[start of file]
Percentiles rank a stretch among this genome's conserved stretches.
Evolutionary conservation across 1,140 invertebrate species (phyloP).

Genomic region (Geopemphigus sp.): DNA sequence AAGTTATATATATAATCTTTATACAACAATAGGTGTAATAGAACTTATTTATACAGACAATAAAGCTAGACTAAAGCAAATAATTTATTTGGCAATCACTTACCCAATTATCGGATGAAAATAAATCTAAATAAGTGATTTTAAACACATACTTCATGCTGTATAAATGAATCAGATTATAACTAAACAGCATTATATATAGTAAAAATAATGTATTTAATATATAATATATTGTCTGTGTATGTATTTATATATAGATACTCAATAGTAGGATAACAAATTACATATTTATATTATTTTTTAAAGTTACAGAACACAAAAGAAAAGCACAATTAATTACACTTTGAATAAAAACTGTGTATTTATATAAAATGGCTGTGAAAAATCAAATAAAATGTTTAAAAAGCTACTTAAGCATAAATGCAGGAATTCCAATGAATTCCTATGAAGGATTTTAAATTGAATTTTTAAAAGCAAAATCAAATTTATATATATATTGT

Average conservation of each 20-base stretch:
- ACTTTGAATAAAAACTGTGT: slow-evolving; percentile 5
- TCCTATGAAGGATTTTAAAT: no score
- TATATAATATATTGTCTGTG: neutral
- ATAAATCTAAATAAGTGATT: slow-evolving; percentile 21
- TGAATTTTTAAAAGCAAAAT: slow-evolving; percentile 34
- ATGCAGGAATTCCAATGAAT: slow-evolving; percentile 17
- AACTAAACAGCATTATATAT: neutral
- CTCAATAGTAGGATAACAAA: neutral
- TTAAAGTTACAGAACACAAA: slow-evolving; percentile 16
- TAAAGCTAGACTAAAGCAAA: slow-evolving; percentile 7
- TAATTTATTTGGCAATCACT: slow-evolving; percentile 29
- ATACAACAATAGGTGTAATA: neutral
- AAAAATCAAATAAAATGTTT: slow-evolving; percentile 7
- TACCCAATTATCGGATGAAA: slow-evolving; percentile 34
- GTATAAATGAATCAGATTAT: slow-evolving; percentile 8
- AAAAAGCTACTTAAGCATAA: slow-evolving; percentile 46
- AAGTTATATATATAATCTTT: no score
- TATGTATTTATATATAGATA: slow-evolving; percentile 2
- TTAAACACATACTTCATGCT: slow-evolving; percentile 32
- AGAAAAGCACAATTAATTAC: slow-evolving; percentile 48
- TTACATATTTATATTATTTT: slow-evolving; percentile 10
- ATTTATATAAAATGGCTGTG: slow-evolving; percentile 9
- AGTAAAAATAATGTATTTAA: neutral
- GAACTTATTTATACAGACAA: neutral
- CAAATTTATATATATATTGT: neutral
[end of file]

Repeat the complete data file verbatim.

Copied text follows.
Percentiles rank a stretch among this genome's conserved stretches.
Evolutionary conservation across 1,140 invertebrate species (phyloP).

Genomic region (Geopemphigus sp.): DNA sequence AAGTTATATATATAATCTTTATACAACAATAGGTGTAATAGAACTTATTTATACAGACAATAAAGCTAGACTAAAGCAAATAATTTATTTGGCAATCACTTACCCAATTATCGGATGAAAATAAATCTAAATAAGTGATTTTAAACACATACTTCATGCTGTATAAATGAATCAGATTATAACTAAACAGCATTATATATAGTAAAAATAATGTATTTAATATATAATATATTGTCTGTGTATGTATTTATATATAGATACTCAATAGTAGGATAACAAATTACATATTTATATTATTTTTTAAAGTTACAGAACACAAAAGAAAAGCACAATTAATTACACTTTGAATAAAAACTGTGTATTTATATAAAATGGCTGTGAAAAATCAAATAAAATGTTTAAAAAGCTACTTAAGCATAAATGCAGGAATTCCAATGAATTCCTATGAAGGATTTTAAATTGAATTTTTAAAAGCAAAATCAAATTTATATATATATTGT

Average conservation of each 20-base stretch:
- ACTTTGAATAAAAACTGTGT: slow-evolving; percentile 5
- TCCTATGAAGGATTTTAAAT: no score
- TATATAATATATTGTCTGTG: neutral
- ATAAATCTAAATAAGTGATT: slow-evolving; percentile 21
- TGAATTTTTAAAAGCAAAAT: slow-evolving; percentile 34
- ATGCAGGAATTCCAATGAAT: slow-evolving; percentile 17
- AACTAAACAGCATTATATAT: neutral
- CTCAATAGTAGGATAACAAA: neutral
- TTAAAGTTACAGAACACAAA: slow-evolving; percentile 16
- TAAAGCTAGACTAAAGCAAA: slow-evolving; percentile 7
- TAATTTATTTGGCAATCACT: slow-evolving; percentile 29
- ATACAACAATAGGTGTAATA: neutral
- AAAAATCAAATAAAATGTTT: slow-evolving; percentile 7
- TACCCAATTATCGGATGAAA: slow-evolving; percentile 34
- GTATAAATGAATCAGATTAT: slow-evolving; percentile 8
- AAAAAGCTACTTAAGCATAA: slow-evolving; percentile 46
- AAGTTATATATATAATCTTT: no score
- TATGTATTTATATATAGATA: slow-evolving; percentile 2
- TTAAACACATACTTCATGCT: slow-evolving; percentile 32
- AGAAAAGCACAATTAATTAC: slow-evolving; percentile 48
- TTACATATTTATATTATTTT: slow-evolving; percentile 10
- ATTTATATAAAATGGCTGTG: slow-evolving; percentile 9
- AGTAAAAATAATGTATTTAA: neutral
- GAACTTATTTATACAGACAA: neutral
- CAAATTTATATATATATTGT: neutral